Address for reprint requests and other correspondence: W. J. Koch, Center for Translational Medicine, George Zallie and Family Laboratory for Cardiovascular Gene Therapy, Thomas Jefferson Univ., 1025 Walnut St., Rm. 317, Philadelphia, PA 19107 (e-mail: walter.koch@jefferson.edu). http://www.ajpheart.org

human EPO administration has been shown to exert a broad tissue-protective effect in a variety of experimental models. In the cardiovascular system, EPO has been shown to exert marked myocardial protective effects against ischemia-reperfusion injury via a reduction of LV infarct size and a signicantly decreased apoptotic cell death of cardiomyocytes, which leads to an enhanced recovery of LV function (5, 16). Mechanistically, studies have shown that EPO-EPO-R signaling can stimulate the JAK/STAT, MAPK, and phosphatidylinositol 3-kinase/Akt signaling pathways in cardiac cells, much like the signaling in hematopoietic cells (13, 14). Cardioprotection after ischemic injury characterized by increased angiogenesis in the heart has also been found using darbepoetin- , a longeracting synthetic EPO analog (11, 18). In apparent support of the cardioprotective actions of EPO and analogs, recent clinical trials have shown that in anemic patients with HF, EPO treatment increases and maintains Hb and LV ejection fraction with improved quality-of-life scores and exercise duration (10, 15, 19). However, the mechanism of these benecial effects of EPO in patients with anemic HF has not been fully understood or claried. In the study by Naito et al. (12a), important mechanisms behind the adaptive and maladaptive responses of the heart to a long-term anemia induced by iron deciency have been uncovered. First, they demonstrate in rats that iron deciency anemia (IDA) leads to cardiac hypertrophy at 12 wk with a maintained cardiac output. However, after 20 wk of IDA, serial echocardiographic measurements revealed signicant cardiac dysfunction characterized at the end of the study by an increase in the LV weight-to-tibia length ratio and the lung wet weightto-lung dry weight ratio. Moreover, at a molecular level, atrial natriuretic peptide, brain natriuretic peptide, and collagen type 3 gene expressions were increased, consistent with the myocardial interstitial brosis that was evident in IDA rats. Interestingly, circulating levels of EPO were inversely correlated with these phenotypic ndings, with upregulation at 12 wk and a signicant decrease at 20 wk, suggesting a change in EPOEPO-R signaling in the late-stage HF induced by IDA. This study revealed some potentially important mechanistic ndings implicating STAT3 activation as a culprit in IDAinduced maladaptation. Of note, serum EPO levels and the phosphorylation of STAT3 peaked at 12 wk and subsequently decreased at 20 wk, raising the possibility that a compensatory and decompensatory EPO-EPO-R signaling mechanism may exist in the hearts of rats with chronic IDA (12a). Consistent with this, a previous study has showed that activated (i.e., phosphorylated) STAT3 can occur in cardiac cells stimulated with EPO (14). Importantly, to further explore whether the preservation of increased EPO levels is associated with adaptive cardiac remodeling, Naito et al. (12a) evaluated the cardiac effects of EPO therapy on rats after they had been on an iron-decient diet for 12 wk. EPO administration attenuated the downregulation of cardiac STAT3 phosphorylation and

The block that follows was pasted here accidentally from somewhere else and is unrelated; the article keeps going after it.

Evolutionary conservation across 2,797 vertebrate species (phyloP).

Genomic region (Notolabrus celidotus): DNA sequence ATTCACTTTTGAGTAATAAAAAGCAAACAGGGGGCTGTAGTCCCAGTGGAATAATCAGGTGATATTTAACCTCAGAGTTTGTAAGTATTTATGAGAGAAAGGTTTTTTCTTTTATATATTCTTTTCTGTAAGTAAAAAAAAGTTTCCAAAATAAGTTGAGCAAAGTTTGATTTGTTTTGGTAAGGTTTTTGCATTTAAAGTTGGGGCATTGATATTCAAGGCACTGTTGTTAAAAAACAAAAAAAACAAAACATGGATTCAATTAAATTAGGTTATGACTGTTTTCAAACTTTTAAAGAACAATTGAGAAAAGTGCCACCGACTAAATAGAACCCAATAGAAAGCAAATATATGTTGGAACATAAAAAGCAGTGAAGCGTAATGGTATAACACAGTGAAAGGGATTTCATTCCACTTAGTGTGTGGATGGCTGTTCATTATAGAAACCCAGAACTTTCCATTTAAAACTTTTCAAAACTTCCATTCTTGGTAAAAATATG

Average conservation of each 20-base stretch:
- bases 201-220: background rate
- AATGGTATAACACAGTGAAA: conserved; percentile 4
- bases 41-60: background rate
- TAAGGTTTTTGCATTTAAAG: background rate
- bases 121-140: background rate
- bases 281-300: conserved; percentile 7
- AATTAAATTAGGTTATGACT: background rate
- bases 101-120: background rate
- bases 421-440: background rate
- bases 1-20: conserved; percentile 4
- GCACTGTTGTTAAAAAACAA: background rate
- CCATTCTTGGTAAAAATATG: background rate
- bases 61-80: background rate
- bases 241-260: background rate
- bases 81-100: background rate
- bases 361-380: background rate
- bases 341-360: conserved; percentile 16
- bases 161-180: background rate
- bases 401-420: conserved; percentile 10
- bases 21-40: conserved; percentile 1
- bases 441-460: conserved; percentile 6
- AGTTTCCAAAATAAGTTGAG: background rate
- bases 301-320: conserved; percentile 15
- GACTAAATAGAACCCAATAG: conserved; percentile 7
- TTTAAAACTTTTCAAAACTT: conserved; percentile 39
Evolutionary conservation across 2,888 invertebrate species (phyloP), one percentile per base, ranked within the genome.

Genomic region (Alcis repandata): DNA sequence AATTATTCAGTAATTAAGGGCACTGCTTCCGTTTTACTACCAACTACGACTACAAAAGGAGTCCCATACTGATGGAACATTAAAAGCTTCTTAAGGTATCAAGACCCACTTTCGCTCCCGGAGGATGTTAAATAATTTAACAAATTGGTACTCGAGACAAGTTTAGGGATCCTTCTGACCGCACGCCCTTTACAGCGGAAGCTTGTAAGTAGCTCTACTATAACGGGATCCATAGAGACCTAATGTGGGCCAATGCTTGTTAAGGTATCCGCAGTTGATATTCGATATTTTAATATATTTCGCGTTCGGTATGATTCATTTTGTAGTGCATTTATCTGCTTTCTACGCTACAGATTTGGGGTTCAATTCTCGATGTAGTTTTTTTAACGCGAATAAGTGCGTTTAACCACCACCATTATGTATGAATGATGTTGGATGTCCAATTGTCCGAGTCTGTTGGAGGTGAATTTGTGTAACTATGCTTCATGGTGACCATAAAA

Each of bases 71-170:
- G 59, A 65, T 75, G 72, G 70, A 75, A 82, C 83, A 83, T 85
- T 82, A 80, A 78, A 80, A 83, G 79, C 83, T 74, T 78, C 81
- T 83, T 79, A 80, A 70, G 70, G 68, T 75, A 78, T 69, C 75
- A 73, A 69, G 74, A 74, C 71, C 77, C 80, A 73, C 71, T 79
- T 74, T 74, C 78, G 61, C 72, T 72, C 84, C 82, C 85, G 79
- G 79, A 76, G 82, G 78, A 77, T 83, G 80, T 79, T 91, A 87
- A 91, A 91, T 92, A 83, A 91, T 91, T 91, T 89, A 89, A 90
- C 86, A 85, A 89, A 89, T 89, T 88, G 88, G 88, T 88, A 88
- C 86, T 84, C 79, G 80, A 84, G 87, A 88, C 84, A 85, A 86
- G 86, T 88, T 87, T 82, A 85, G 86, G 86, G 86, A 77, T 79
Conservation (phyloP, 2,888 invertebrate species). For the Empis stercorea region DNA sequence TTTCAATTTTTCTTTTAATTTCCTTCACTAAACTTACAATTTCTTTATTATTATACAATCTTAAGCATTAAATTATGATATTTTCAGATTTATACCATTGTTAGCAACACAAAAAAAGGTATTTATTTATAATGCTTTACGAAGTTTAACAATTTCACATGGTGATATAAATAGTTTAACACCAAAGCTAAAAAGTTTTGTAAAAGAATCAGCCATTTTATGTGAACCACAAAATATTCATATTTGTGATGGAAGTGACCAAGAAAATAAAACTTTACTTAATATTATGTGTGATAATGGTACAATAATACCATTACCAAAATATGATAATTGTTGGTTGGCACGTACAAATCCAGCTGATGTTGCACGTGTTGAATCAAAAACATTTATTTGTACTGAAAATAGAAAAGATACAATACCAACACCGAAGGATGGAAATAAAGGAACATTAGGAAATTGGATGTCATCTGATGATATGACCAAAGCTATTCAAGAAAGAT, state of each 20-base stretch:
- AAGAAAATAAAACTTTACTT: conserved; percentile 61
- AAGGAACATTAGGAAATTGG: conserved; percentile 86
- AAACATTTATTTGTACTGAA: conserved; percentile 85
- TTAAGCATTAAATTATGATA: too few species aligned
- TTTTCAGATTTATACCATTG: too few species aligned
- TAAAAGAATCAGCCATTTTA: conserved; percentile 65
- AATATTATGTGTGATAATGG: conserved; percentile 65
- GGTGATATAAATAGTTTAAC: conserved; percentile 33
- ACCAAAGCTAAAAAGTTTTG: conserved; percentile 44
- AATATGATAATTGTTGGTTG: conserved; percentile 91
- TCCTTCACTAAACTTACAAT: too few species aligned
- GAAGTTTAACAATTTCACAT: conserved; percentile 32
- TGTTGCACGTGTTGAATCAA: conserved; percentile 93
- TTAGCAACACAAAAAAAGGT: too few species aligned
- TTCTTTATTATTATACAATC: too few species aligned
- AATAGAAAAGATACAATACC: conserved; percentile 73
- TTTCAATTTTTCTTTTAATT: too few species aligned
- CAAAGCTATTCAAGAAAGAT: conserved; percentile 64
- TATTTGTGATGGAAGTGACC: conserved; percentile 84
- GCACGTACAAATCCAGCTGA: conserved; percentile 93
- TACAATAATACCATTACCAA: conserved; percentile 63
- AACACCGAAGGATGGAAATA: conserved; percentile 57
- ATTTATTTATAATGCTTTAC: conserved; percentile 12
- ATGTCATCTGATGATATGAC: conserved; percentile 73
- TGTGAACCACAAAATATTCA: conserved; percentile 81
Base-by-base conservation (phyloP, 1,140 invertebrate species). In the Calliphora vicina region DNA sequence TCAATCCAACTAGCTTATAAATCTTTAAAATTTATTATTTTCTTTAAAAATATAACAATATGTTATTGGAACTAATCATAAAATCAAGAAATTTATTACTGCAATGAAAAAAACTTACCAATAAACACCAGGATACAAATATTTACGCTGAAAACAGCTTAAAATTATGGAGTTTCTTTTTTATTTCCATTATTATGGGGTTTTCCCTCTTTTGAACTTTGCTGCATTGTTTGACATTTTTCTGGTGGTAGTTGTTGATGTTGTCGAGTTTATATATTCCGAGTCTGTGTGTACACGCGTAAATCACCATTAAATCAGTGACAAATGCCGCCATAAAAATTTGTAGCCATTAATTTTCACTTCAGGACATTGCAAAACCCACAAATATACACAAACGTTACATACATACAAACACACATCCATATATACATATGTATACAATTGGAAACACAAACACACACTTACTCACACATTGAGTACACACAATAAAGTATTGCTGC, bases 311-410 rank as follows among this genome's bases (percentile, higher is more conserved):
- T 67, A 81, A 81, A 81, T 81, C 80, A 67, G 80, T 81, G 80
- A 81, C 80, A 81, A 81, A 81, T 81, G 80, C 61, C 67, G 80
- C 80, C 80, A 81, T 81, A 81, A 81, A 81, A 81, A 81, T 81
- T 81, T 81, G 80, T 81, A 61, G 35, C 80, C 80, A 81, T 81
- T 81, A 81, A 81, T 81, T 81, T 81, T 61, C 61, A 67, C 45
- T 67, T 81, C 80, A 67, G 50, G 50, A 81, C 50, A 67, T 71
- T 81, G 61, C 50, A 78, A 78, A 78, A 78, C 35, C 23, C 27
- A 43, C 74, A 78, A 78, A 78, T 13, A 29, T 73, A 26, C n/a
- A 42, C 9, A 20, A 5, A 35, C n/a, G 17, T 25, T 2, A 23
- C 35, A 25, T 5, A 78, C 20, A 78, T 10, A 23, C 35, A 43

H559

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Editorial Focus H560 prevented cardiac dysfunction in the IDA group. Meanwhile, blood Hb and systolic blood pressure were not altered in the IDA group receiving EPO. Increasing EPO levels in these rats clearly prevented the transition from adaptive cardiac hypertrophy to maladaptive LV remodeling and HF even with sustained IDA. Accordingly, the study implicates STAT3 activation to be critical for the EPO-dependent maintenance of LV function despite IDA. Overall, this study underscores the importance of maintaining EPO levels in HF patients and may open up a new therapeutic window to use this cardioprotective cytokine more frequently, even in patients without anemia. Of course, further studies, especially in larger animals and different models of HF, are warranted since EPO can increase the risk of thrombotic events. Nevertheless, Naito et al. (12a) have shed new light on this interesting eld.